Hypokalemia, defined as a plasma potassium concentration <3.5 mmol/l, is the most common electrolyte abnormality encountered in our clinical practice. Unfortunately, in many cases, the etiologies were unclear and resulted in a wrong treatment. Indeed, the true etiology could be such a 'rare' one and could be found by doing a comprehensive work up. One of this is Gitelman's syndrome, a rare genetic disorder characterized by hypokalemic alkalosis, hypomagnesemia, hypocalciuria, and secondary aldosteronism without hypertension. Since this disorder is found in 1% Caucasian populations, this is one of the most frequently inherited renal tubular disorders. A 27 year old man came to emergency room with weakness and generalised muscle cramps. He was investigated three months before for a similar electrolyte disturbance which was found to be inconclusive. The routine laboratory data in emergency room revealed a potassium concentration of 2.3 mmol/l. He had never used diuretics or hormonal therapy nor had history of vomiting or diarrhea. He had normal blood pressure and the blood gas analysis revealed metabolic alkalosis. On his ECG (electrocardiography), we found the prominent U wave. Despite his low concentration of serum potassium and cloride, the concentration of these electrolytes in urine were extremely high. We also found hipomagnesemia. The calcium concentration in serum was normal with slightly hypocalciuria. Even with aggressive oral and intravenous potassium suplementation, the patient remained hypokalemic. In cases when the etiology of hypokalemia is unclear, we should perform some investigations to confirm the diagnosis and give the proper treatment. In Gitelman's syndrome, where the defect in the distal tubule cannot be corrected, the treatment must be a life-long. Most patients require oral potassium and magnesium supplementation, since drug therapy is usually incompletely effective.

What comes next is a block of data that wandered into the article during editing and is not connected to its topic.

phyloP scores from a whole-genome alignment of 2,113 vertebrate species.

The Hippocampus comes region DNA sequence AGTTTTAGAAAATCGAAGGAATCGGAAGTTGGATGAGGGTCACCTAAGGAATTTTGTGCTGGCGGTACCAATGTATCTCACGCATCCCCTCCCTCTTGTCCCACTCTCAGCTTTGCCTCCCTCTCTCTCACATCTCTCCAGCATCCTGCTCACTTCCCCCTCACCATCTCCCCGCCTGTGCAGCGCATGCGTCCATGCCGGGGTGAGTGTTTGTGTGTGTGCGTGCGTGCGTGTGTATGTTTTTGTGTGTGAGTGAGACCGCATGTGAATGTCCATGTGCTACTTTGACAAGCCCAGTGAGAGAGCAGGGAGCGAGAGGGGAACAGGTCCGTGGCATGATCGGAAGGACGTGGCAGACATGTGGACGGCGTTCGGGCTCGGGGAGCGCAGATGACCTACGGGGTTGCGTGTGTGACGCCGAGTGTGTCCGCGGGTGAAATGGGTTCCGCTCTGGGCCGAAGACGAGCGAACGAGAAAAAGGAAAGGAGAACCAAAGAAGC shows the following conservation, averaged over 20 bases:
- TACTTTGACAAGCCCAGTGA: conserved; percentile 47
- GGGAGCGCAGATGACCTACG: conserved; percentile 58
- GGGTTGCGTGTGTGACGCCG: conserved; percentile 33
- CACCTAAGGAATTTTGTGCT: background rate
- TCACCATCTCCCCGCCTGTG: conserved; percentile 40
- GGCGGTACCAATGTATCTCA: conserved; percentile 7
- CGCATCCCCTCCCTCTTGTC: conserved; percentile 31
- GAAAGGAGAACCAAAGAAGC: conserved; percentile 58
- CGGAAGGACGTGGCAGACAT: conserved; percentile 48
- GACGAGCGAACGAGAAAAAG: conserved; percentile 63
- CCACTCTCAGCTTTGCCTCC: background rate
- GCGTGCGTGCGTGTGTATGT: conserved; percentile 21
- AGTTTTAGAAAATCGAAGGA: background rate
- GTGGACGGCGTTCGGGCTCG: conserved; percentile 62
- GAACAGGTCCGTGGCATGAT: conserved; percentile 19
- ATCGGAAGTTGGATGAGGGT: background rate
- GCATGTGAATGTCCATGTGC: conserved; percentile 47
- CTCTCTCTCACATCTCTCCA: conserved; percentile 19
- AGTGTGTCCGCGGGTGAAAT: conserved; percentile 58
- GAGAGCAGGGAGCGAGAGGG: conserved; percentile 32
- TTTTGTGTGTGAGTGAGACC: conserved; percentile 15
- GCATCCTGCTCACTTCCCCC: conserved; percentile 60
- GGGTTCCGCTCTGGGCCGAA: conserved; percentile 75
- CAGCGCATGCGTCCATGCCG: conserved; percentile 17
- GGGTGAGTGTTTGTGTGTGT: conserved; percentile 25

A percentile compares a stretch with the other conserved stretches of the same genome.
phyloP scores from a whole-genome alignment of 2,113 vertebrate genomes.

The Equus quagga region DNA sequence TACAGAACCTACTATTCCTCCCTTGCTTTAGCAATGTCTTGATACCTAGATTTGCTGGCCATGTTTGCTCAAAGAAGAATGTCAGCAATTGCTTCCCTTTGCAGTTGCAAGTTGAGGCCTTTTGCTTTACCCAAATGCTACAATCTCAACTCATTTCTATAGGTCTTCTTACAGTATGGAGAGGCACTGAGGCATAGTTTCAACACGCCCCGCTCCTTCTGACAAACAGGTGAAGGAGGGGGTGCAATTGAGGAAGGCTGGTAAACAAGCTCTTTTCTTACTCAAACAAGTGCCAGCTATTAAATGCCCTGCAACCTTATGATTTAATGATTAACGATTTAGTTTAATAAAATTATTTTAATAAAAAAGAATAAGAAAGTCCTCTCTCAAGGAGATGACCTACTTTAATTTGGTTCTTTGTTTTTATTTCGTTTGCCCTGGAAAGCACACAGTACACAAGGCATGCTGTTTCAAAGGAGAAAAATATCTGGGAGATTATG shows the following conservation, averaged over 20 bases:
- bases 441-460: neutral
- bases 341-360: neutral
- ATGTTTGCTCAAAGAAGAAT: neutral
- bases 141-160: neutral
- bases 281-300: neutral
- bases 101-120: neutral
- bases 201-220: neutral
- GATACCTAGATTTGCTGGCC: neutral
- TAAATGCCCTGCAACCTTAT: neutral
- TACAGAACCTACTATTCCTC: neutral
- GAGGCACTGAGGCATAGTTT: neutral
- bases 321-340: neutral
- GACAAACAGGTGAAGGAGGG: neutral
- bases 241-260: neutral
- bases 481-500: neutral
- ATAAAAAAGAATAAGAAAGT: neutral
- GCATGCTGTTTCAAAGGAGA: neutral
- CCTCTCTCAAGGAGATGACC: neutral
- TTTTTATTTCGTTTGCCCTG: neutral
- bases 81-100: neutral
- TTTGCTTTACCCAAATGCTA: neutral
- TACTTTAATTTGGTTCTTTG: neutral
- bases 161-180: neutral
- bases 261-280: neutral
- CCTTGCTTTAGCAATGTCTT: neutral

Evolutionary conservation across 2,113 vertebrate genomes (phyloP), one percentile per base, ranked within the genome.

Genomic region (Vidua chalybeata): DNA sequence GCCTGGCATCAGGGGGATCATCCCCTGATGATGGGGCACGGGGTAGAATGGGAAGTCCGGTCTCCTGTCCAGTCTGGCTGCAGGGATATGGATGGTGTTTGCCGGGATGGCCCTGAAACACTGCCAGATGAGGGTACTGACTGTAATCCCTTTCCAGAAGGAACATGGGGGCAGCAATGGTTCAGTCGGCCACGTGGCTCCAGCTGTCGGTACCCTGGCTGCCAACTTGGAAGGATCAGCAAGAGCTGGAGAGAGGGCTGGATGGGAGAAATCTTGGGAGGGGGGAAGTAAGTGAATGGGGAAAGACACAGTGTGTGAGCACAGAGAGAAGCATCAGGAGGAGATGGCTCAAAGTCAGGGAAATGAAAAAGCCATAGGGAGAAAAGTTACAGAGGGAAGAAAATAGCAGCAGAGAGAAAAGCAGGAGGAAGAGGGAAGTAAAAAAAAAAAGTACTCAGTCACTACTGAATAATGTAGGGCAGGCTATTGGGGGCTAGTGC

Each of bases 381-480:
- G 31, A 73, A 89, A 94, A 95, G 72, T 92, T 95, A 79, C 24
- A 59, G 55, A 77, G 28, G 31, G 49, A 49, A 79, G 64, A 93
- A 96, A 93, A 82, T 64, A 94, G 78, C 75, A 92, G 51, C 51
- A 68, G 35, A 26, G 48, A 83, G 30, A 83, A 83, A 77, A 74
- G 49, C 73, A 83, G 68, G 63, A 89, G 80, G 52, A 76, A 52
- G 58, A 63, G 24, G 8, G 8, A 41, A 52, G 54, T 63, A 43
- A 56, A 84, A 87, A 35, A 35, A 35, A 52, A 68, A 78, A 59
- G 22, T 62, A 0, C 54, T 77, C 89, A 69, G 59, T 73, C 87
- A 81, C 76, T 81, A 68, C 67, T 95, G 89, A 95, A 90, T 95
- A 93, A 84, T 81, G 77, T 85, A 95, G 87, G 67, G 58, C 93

|Number of pages||6|
|Journal||Acta medica Indonesiana|
|Publication status||Published - 1 Jan 2011|